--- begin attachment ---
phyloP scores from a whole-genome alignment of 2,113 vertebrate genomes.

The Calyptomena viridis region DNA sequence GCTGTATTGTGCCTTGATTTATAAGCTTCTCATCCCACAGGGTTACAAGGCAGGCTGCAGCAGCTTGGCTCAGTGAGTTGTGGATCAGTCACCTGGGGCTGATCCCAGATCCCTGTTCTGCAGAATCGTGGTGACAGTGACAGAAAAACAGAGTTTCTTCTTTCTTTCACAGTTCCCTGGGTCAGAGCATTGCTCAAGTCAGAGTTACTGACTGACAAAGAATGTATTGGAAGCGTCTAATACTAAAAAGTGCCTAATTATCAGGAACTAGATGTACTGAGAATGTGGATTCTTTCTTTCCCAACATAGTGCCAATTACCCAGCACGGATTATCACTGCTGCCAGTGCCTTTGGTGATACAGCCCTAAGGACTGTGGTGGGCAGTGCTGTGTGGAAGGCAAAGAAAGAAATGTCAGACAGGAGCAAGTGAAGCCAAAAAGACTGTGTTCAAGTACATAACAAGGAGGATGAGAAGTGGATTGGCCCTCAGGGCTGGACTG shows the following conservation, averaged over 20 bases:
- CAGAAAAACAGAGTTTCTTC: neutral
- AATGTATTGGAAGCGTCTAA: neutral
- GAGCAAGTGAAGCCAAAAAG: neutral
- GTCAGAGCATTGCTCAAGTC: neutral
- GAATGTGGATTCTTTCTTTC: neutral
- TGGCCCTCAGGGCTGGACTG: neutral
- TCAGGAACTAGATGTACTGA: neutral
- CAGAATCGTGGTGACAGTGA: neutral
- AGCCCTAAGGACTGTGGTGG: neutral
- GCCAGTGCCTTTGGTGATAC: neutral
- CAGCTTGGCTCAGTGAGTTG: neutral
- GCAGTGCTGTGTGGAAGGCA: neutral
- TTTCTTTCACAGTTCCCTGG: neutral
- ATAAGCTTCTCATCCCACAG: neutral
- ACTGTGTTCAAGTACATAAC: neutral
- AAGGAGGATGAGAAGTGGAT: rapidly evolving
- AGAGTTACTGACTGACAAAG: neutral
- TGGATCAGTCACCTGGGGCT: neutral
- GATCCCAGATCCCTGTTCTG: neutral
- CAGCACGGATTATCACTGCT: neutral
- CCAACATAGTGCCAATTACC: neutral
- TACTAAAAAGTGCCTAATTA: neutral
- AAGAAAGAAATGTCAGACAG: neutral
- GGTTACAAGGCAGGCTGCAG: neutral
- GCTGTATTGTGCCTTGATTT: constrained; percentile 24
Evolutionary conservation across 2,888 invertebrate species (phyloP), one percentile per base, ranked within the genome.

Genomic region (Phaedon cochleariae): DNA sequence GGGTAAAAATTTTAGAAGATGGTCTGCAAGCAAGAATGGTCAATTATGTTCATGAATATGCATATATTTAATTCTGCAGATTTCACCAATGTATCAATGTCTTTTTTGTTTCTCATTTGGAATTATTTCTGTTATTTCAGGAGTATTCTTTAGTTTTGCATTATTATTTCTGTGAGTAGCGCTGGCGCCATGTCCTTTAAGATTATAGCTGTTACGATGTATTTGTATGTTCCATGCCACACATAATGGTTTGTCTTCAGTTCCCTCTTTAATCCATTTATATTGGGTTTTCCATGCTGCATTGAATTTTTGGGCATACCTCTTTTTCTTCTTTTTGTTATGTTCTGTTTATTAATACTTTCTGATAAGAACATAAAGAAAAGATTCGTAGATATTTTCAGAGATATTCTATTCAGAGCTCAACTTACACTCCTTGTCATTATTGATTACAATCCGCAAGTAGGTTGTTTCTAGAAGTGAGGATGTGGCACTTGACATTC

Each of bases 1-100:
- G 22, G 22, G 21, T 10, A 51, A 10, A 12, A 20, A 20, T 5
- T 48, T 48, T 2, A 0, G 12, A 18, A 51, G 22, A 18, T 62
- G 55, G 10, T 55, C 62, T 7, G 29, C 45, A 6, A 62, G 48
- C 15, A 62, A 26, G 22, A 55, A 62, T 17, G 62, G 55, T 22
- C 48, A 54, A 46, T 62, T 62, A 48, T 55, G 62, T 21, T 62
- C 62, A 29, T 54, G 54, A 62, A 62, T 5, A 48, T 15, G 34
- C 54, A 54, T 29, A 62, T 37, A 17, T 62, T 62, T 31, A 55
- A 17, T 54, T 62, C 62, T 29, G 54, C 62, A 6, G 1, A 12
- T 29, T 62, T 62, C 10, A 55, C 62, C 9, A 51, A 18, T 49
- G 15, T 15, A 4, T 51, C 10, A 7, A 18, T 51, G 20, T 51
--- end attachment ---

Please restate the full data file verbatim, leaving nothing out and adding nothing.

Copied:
phyloP scores from a whole-genome alignment of 2,113 vertebrate genomes.

The Calyptomena viridis region DNA sequence GCTGTATTGTGCCTTGATTTATAAGCTTCTCATCCCACAGGGTTACAAGGCAGGCTGCAGCAGCTTGGCTCAGTGAGTTGTGGATCAGTCACCTGGGGCTGATCCCAGATCCCTGTTCTGCAGAATCGTGGTGACAGTGACAGAAAAACAGAGTTTCTTCTTTCTTTCACAGTTCCCTGGGTCAGAGCATTGCTCAAGTCAGAGTTACTGACTGACAAAGAATGTATTGGAAGCGTCTAATACTAAAAAGTGCCTAATTATCAGGAACTAGATGTACTGAGAATGTGGATTCTTTCTTTCCCAACATAGTGCCAATTACCCAGCACGGATTATCACTGCTGCCAGTGCCTTTGGTGATACAGCCCTAAGGACTGTGGTGGGCAGTGCTGTGTGGAAGGCAAAGAAAGAAATGTCAGACAGGAGCAAGTGAAGCCAAAAAGACTGTGTTCAAGTACATAACAAGGAGGATGAGAAGTGGATTGGCCCTCAGGGCTGGACTG shows the following conservation, averaged over 20 bases:
- CAGAAAAACAGAGTTTCTTC: neutral
- AATGTATTGGAAGCGTCTAA: neutral
- GAGCAAGTGAAGCCAAAAAG: neutral
- GTCAGAGCATTGCTCAAGTC: neutral
- GAATGTGGATTCTTTCTTTC: neutral
- TGGCCCTCAGGGCTGGACTG: neutral
- TCAGGAACTAGATGTACTGA: neutral
- CAGAATCGTGGTGACAGTGA: neutral
- AGCCCTAAGGACTGTGGTGG: neutral
- GCCAGTGCCTTTGGTGATAC: neutral
- CAGCTTGGCTCAGTGAGTTG: neutral
- GCAGTGCTGTGTGGAAGGCA: neutral
- TTTCTTTCACAGTTCCCTGG: neutral
- ATAAGCTTCTCATCCCACAG: neutral
- ACTGTGTTCAAGTACATAAC: neutral
- AAGGAGGATGAGAAGTGGAT: rapidly evolving
- AGAGTTACTGACTGACAAAG: neutral
- TGGATCAGTCACCTGGGGCT: neutral
- GATCCCAGATCCCTGTTCTG: neutral
- CAGCACGGATTATCACTGCT: neutral
- CCAACATAGTGCCAATTACC: neutral
- TACTAAAAAGTGCCTAATTA: neutral
- AAGAAAGAAATGTCAGACAG: neutral
- GGTTACAAGGCAGGCTGCAG: neutral
- GCTGTATTGTGCCTTGATTT: constrained; percentile 24
Evolutionary conservation across 2,888 invertebrate species (phyloP), one percentile per base, ranked within the genome.

Genomic region (Phaedon cochleariae): DNA sequence GGGTAAAAATTTTAGAAGATGGTCTGCAAGCAAGAATGGTCAATTATGTTCATGAATATGCATATATTTAATTCTGCAGATTTCACCAATGTATCAATGTCTTTTTTGTTTCTCATTTGGAATTATTTCTGTTATTTCAGGAGTATTCTTTAGTTTTGCATTATTATTTCTGTGAGTAGCGCTGGCGCCATGTCCTTTAAGATTATAGCTGTTACGATGTATTTGTATGTTCCATGCCACACATAATGGTTTGTCTTCAGTTCCCTCTTTAATCCATTTATATTGGGTTTTCCATGCTGCATTGAATTTTTGGGCATACCTCTTTTTCTTCTTTTTGTTATGTTCTGTTTATTAATACTTTCTGATAAGAACATAAAGAAAAGATTCGTAGATATTTTCAGAGATATTCTATTCAGAGCTCAACTTACACTCCTTGTCATTATTGATTACAATCCGCAAGTAGGTTGTTTCTAGAAGTGAGGATGTGGCACTTGACATTC

Each of bases 1-100:
- G 22, G 22, G 21, T 10, A 51, A 10, A 12, A 20, A 20, T 5
- T 48, T 48, T 2, A 0, G 12, A 18, A 51, G 22, A 18, T 62
- G 55, G 10, T 55, C 62, T 7, G 29, C 45, A 6, A 62, G 48
- C 15, A 62, A 26, G 22, A 55, A 62, T 17, G 62, G 55, T 22
- C 48, A 54, A 46, T 62, T 62, A 48, T 55, G 62, T 21, T 62
- C 62, A 29, T 54, G 54, A 62, A 62, T 5, A 48, T 15, G 34
- C 54, A 54, T 29, A 62, T 37, A 17, T 62, T 62, T 31, A 55
- A 17, T 54, T 62, C 62, T 29, G 54, C 62, A 6, G 1, A 12
- T 29, T 62, T 62, C 10, A 55, C 62, C 9, A 51, A 18, T 49
- G 15, T 15, A 4, T 51, C 10, A 7, A 18, T 51, G 20, T 51